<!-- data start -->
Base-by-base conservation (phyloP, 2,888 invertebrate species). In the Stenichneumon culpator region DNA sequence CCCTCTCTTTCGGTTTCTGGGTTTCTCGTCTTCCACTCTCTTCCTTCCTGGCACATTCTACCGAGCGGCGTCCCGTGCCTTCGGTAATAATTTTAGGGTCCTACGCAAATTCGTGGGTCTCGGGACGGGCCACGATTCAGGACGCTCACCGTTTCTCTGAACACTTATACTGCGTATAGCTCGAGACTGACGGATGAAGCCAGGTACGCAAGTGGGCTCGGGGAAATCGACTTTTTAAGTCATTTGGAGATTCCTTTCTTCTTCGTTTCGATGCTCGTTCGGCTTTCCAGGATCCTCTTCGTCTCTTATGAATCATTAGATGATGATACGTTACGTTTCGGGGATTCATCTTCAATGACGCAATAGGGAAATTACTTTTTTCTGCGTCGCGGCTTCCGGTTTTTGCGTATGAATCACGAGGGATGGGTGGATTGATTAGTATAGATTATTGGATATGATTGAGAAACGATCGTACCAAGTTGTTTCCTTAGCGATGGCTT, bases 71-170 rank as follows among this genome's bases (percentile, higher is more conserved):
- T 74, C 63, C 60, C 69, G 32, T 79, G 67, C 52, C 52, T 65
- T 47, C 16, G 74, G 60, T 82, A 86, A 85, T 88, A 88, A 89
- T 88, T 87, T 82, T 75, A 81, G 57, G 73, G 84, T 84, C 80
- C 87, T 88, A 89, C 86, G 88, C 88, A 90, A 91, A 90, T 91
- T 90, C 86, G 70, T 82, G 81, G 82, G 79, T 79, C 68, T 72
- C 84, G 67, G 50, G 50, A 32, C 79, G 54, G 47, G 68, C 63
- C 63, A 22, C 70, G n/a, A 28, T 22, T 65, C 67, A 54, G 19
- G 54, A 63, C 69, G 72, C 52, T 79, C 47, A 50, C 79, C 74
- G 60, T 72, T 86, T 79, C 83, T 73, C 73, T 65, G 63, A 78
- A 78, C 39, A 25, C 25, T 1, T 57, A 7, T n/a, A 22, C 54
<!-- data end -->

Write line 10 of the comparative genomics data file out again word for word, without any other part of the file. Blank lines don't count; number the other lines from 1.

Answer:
- G 60, T 72, T 86, T 79, C 83, T 73, C 73, T 65, G 63, A 78